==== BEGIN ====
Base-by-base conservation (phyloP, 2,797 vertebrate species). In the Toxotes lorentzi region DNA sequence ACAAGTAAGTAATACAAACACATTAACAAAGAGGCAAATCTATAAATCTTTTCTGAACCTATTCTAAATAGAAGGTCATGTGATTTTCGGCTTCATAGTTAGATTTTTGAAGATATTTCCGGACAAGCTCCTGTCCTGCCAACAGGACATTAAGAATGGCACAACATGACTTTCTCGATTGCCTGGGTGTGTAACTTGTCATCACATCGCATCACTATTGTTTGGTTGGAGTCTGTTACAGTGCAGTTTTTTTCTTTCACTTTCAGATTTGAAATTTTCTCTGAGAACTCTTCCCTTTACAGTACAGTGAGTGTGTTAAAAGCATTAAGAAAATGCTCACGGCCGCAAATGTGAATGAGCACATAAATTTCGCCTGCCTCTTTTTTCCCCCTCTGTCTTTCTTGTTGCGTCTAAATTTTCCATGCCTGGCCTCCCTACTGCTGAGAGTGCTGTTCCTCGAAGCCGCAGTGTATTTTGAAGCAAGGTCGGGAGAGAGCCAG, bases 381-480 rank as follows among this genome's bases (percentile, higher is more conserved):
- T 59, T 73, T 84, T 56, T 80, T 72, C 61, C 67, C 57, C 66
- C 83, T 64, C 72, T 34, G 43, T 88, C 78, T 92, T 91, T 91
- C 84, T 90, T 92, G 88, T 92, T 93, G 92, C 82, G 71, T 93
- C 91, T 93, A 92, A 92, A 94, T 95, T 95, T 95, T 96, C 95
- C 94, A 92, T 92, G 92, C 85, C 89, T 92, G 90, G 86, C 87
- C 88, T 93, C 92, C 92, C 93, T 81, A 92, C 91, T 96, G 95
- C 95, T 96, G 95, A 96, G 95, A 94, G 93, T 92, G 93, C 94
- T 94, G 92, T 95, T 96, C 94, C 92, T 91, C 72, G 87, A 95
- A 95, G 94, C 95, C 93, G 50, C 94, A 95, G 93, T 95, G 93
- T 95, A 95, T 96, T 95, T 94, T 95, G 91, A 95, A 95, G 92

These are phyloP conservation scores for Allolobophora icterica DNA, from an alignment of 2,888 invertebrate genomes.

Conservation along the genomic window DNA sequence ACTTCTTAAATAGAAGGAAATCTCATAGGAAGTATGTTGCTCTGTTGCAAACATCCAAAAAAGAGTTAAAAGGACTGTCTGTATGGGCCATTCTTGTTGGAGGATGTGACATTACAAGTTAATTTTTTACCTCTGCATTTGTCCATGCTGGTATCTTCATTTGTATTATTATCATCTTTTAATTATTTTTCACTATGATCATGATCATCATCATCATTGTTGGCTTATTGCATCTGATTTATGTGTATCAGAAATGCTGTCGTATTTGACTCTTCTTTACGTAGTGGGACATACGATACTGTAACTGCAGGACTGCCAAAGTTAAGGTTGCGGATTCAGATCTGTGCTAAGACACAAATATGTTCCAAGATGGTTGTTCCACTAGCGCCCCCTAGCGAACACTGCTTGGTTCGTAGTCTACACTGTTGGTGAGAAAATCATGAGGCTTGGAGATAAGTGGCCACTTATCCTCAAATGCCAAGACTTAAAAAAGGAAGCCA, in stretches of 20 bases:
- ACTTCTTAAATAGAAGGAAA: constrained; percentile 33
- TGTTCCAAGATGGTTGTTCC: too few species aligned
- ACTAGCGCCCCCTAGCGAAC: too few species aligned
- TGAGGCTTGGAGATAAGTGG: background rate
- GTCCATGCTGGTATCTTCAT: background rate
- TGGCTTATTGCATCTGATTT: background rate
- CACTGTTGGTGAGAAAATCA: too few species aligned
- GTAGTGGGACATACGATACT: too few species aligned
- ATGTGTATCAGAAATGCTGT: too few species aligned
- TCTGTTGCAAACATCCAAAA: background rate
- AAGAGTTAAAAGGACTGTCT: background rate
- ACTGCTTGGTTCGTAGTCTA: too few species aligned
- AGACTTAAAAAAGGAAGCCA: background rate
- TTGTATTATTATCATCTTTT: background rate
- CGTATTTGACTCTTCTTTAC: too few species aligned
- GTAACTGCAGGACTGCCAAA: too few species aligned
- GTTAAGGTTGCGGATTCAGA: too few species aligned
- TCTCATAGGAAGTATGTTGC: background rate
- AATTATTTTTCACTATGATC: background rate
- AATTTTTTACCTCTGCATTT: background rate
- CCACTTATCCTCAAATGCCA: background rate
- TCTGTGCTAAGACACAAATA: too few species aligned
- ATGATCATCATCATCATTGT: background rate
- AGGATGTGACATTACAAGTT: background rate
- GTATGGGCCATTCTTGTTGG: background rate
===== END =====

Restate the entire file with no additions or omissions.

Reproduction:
Base-by-base conservation (phyloP, 2,797 vertebrate species). In the Toxotes lorentzi region DNA sequence ACAAGTAAGTAATACAAACACATTAACAAAGAGGCAAATCTATAAATCTTTTCTGAACCTATTCTAAATAGAAGGTCATGTGATTTTCGGCTTCATAGTTAGATTTTTGAAGATATTTCCGGACAAGCTCCTGTCCTGCCAACAGGACATTAAGAATGGCACAACATGACTTTCTCGATTGCCTGGGTGTGTAACTTGTCATCACATCGCATCACTATTGTTTGGTTGGAGTCTGTTACAGTGCAGTTTTTTTCTTTCACTTTCAGATTTGAAATTTTCTCTGAGAACTCTTCCCTTTACAGTACAGTGAGTGTGTTAAAAGCATTAAGAAAATGCTCACGGCCGCAAATGTGAATGAGCACATAAATTTCGCCTGCCTCTTTTTTCCCCCTCTGTCTTTCTTGTTGCGTCTAAATTTTCCATGCCTGGCCTCCCTACTGCTGAGAGTGCTGTTCCTCGAAGCCGCAGTGTATTTTGAAGCAAGGTCGGGAGAGAGCCAG, bases 381-480 rank as follows among this genome's bases (percentile, higher is more conserved):
- T 59, T 73, T 84, T 56, T 80, T 72, C 61, C 67, C 57, C 66
- C 83, T 64, C 72, T 34, G 43, T 88, C 78, T 92, T 91, T 91
- C 84, T 90, T 92, G 88, T 92, T 93, G 92, C 82, G 71, T 93
- C 91, T 93, A 92, A 92, A 94, T 95, T 95, T 95, T 96, C 95
- C 94, A 92, T 92, G 92, C 85, C 89, T 92, G 90, G 86, C 87
- C 88, T 93, C 92, C 92, C 93, T 81, A 92, C 91, T 96, G 95
- C 95, T 96, G 95, A 96, G 95, A 94, G 93, T 92, G 93, C 94
- T 94, G 92, T 95, T 96, C 94, C 92, T 91, C 72, G 87, A 95
- A 95, G 94, C 95, C 93, G 50, C 94, A 95, G 93, T 95, G 93
- T 95, A 95, T 96, T 95, T 94, T 95, G 91, A 95, A 95, G 92

These are phyloP conservation scores for Allolobophora icterica DNA, from an alignment of 2,888 invertebrate genomes.

Conservation along the genomic window DNA sequence ACTTCTTAAATAGAAGGAAATCTCATAGGAAGTATGTTGCTCTGTTGCAAACATCCAAAAAAGAGTTAAAAGGACTGTCTGTATGGGCCATTCTTGTTGGAGGATGTGACATTACAAGTTAATTTTTTACCTCTGCATTTGTCCATGCTGGTATCTTCATTTGTATTATTATCATCTTTTAATTATTTTTCACTATGATCATGATCATCATCATCATTGTTGGCTTATTGCATCTGATTTATGTGTATCAGAAATGCTGTCGTATTTGACTCTTCTTTACGTAGTGGGACATACGATACTGTAACTGCAGGACTGCCAAAGTTAAGGTTGCGGATTCAGATCTGTGCTAAGACACAAATATGTTCCAAGATGGTTGTTCCACTAGCGCCCCCTAGCGAACACTGCTTGGTTCGTAGTCTACACTGTTGGTGAGAAAATCATGAGGCTTGGAGATAAGTGGCCACTTATCCTCAAATGCCAAGACTTAAAAAAGGAAGCCA, in stretches of 20 bases:
- ACTTCTTAAATAGAAGGAAA: constrained; percentile 33
- TGTTCCAAGATGGTTGTTCC: too few species aligned
- ACTAGCGCCCCCTAGCGAAC: too few species aligned
- TGAGGCTTGGAGATAAGTGG: background rate
- GTCCATGCTGGTATCTTCAT: background rate
- TGGCTTATTGCATCTGATTT: background rate
- CACTGTTGGTGAGAAAATCA: too few species aligned
- GTAGTGGGACATACGATACT: too few species aligned
- ATGTGTATCAGAAATGCTGT: too few species aligned
- TCTGTTGCAAACATCCAAAA: background rate
- AAGAGTTAAAAGGACTGTCT: background rate
- ACTGCTTGGTTCGTAGTCTA: too few species aligned
- AGACTTAAAAAAGGAAGCCA: background rate
- TTGTATTATTATCATCTTTT: background rate
- CGTATTTGACTCTTCTTTAC: too few species aligned
- GTAACTGCAGGACTGCCAAA: too few species aligned
- GTTAAGGTTGCGGATTCAGA: too few species aligned
- TCTCATAGGAAGTATGTTGC: background rate
- AATTATTTTTCACTATGATC: background rate
- AATTTTTTACCTCTGCATTT: background rate
- CCACTTATCCTCAAATGCCA: background rate
- TCTGTGCTAAGACACAAATA: too few species aligned
- ATGATCATCATCATCATTGT: background rate
- AGGATGTGACATTACAAGTT: background rate
- GTATGGGCCATTCTTGTTGG: background rate